Low-Carb, High-Fat Diet Improves Liver Disease, Glucose Control in Type 2

Following a low-carbohydrate, high-fat diet improved measures of nonalcoholic fatty liver disease (NAFLD) and blood glucose control in people with type 2 diabetes, according to a new study presented at the 2022 International Liver Congress in London, England, and described in an article at Healio.

NAFLD is a widespread problem in people with type 2 diabetes that often goes unrecognized. This form of liver disease is linked to a number of health risks, including a higher risk of death at more advanced stages. NAFLD is also linked to severe hypoglycemia (low blood glucose) in people with type 2, and there is evidence that detecting and treating undiagnosed liver disease could lead to improvements in cardiovascular health. You may be able to reduce your risk for NAFLD by following certain dietary patterns, and for people with type 2 diabetes and obesity, bariatric surgery can help improve the measured of established liver disease.

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For the latest study, researchers at Odense University Hospital in Denmark recruited 185 adult participants with type 2 diabetes and NAFLD. Participants were randomly assigned to follow one of two diets for six months — either a low-carb, high-fat diet, or a “classic diabetes diet” that was high-carb and low-fat. There were no portion or calorie restrictions for either diet — participants were told to eat until they felt full.

The low-carb, high-fat diet was high in healthy fats like avocados, olive oil, nuts, and seeds, but also contained some high-fat dairy products like cheese and cream. The high-carb, low-fat diet was high in whole grains and other unrefined sources of carbohydrate like oats, potatoes, and starchy vegetables.

Participants underwent liver biopsy — to look at liver fat levels — and had their A1C level (a measure of long-term blood glucose control) measured both at the beginning of the study and after six months of following their assigned diet. During those six months, all participants had ongoing consultations with a dietitian and logged their food intake on an online food diary — so the researchers could see, in a sense, how closely participants followed their assigned diets.

Low-carb, high-fat diet linked to liver benefits

The main outcome the researchers were interested in — for participants in either diet group — was whether they experienced at least 2 points in improvement on what’s known as the NAFLD Activity Score, which takes different aspects of liver changes or damage into account. When it came to this specific outcome, the researchers found no significant difference between participants in the two diet groups. But more participants in the low-carb, high-fat group experienced at least 1 point in improvement on the NAFLD Activity Score — 70%, compared with 49% of those in the high carb, low-fat group.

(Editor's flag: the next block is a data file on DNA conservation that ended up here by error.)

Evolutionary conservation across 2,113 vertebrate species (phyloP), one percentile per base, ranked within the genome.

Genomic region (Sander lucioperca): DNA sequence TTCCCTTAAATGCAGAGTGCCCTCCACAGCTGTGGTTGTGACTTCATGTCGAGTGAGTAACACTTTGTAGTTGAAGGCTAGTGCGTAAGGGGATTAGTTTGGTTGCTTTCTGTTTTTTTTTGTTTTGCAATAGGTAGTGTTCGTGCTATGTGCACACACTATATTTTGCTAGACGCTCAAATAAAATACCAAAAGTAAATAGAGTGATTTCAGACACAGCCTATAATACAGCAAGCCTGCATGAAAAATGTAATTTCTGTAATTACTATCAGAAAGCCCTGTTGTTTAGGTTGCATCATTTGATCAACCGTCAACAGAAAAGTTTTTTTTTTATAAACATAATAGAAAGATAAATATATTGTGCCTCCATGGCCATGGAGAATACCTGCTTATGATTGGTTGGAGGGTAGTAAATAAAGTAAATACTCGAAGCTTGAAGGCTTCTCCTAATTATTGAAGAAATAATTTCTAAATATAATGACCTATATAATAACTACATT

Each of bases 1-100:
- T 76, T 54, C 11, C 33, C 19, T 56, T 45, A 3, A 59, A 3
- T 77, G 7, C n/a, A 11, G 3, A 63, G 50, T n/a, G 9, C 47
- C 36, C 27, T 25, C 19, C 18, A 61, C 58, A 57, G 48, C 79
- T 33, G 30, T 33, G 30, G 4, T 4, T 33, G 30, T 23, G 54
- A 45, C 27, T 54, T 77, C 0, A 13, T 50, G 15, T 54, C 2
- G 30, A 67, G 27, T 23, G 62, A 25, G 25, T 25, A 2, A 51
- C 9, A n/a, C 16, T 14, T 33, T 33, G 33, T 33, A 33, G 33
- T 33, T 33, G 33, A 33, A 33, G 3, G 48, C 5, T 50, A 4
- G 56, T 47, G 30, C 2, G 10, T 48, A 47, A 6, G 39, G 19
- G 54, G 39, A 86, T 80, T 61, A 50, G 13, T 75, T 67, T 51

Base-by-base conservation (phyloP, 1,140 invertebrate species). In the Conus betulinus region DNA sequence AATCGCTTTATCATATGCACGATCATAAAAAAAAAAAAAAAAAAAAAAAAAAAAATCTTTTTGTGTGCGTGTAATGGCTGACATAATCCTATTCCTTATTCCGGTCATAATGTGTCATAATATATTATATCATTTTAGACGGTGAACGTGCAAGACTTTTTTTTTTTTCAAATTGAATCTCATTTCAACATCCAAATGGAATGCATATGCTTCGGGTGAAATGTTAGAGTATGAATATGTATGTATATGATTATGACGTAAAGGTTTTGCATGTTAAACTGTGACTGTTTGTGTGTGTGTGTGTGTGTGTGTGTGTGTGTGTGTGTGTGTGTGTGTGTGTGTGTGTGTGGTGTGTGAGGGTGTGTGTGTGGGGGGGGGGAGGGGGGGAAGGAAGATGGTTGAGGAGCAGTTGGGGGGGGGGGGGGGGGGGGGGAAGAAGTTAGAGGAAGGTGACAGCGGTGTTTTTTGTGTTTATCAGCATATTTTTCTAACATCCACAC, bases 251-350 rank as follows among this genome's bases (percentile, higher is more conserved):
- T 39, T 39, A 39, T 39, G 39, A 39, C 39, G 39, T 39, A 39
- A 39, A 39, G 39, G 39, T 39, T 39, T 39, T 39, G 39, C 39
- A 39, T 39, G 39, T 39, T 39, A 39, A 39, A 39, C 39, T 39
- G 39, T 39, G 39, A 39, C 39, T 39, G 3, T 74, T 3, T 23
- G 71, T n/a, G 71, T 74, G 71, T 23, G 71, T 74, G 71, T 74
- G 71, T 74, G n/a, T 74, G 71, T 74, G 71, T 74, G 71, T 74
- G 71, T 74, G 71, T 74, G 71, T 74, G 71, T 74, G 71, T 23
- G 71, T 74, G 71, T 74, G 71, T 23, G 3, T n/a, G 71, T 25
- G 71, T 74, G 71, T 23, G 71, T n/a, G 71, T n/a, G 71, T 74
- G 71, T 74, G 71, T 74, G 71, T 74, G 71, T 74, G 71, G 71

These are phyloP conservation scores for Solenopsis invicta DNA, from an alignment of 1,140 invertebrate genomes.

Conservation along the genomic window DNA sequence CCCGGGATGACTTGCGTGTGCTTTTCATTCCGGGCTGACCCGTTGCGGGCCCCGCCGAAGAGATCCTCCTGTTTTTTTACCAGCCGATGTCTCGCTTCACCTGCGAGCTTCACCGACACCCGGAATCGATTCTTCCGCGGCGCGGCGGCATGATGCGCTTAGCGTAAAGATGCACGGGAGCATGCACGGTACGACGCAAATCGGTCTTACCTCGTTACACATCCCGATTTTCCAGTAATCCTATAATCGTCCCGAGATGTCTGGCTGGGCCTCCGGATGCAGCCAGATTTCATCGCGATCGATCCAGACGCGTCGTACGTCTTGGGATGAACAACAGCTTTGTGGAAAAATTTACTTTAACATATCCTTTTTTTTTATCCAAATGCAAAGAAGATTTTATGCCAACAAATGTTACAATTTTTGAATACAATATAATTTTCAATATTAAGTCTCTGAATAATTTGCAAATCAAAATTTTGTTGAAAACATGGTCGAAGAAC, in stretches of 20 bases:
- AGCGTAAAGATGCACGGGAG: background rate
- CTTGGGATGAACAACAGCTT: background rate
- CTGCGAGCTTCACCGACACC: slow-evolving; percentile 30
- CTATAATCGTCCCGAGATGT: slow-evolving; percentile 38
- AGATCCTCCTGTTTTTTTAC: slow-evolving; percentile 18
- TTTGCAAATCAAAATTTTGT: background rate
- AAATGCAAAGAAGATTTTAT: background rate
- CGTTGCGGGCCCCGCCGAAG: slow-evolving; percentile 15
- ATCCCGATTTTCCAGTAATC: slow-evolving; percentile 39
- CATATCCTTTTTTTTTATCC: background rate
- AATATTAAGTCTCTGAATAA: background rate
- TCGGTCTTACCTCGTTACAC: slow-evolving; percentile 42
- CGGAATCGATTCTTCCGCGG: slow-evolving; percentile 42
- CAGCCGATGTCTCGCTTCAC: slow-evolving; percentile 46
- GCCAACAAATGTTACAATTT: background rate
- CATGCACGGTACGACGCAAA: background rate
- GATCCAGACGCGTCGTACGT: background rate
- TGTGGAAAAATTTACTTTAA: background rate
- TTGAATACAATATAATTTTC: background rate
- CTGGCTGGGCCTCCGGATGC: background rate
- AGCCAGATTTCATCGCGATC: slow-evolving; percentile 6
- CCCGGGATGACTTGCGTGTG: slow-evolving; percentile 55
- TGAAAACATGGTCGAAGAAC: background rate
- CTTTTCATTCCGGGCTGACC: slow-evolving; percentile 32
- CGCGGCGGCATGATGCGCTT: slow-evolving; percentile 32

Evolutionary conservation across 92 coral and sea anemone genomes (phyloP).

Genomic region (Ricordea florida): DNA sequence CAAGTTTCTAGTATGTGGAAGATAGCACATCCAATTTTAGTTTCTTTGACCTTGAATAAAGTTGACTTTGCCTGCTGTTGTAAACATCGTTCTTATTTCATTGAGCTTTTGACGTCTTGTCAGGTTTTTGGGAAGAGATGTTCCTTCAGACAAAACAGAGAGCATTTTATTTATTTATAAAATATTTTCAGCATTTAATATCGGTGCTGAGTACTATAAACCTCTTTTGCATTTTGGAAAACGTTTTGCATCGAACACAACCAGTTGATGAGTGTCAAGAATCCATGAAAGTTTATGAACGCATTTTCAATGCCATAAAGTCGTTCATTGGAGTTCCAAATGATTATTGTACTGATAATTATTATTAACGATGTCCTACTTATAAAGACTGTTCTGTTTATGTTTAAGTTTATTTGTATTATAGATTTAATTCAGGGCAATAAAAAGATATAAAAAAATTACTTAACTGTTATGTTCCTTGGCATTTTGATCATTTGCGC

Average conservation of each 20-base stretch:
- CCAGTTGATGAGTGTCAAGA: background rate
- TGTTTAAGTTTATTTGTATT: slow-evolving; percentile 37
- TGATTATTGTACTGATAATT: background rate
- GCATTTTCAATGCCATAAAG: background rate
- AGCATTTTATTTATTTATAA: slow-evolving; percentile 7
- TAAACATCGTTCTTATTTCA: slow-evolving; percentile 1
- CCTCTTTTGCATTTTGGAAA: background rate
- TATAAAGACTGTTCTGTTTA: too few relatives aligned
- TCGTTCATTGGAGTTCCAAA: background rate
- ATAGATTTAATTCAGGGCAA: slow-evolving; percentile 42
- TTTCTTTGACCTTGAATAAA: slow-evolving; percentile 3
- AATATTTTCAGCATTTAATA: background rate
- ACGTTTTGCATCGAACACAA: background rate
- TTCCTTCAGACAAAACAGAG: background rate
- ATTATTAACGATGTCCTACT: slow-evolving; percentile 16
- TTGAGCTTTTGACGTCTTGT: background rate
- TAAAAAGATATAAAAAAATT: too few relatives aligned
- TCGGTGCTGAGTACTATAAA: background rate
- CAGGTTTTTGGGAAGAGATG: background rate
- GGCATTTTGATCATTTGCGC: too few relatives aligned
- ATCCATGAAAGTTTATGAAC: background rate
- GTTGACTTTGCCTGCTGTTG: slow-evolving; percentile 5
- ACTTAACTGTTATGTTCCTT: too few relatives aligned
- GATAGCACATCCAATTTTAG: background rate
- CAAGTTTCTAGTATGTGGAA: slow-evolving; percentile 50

But maybe even more importantly, the low-carb, high-fat diet appeared to be much more effective at halting the progression of NAFLD. Only 1% of participants in the low-carb, high-fat group experienced a worsening of their NAFLD Activity Score, compared with 23% of those in the high-carb, low-fat group. Participants in the low-carb, high-fat group also tended to have a lower A1C level, and they lost significantly more weight over the study period — an average of 5.7 kilograms (12.6 pounds), compared with 1.8 kilograms (4.0 pounds) in the high-carb, low-fat group. For members of the low-carb, high-fat group, this meant losing an average of 5.8% of their body weight.

The researchers noted that this study shows the promise of following a low-carb, high-fat diet for people with type 2 and NAFLD, especially because it didn’t involve any portion or calorie restrictions. While many different kinds of diets have been shown to be beneficial over a few months, the researchers were optimism that the kind of low-carb, high-fat diet used in their study could be sustained by many people over a longer period of time — although more research is needed to confirm that people can stick to this diet, and that its benefits last, beyond six months.

Want to learn more about protecting your liver? Read “Diabetes and NAFLD” and “Preventing Fatty Liver (NAFLD).”

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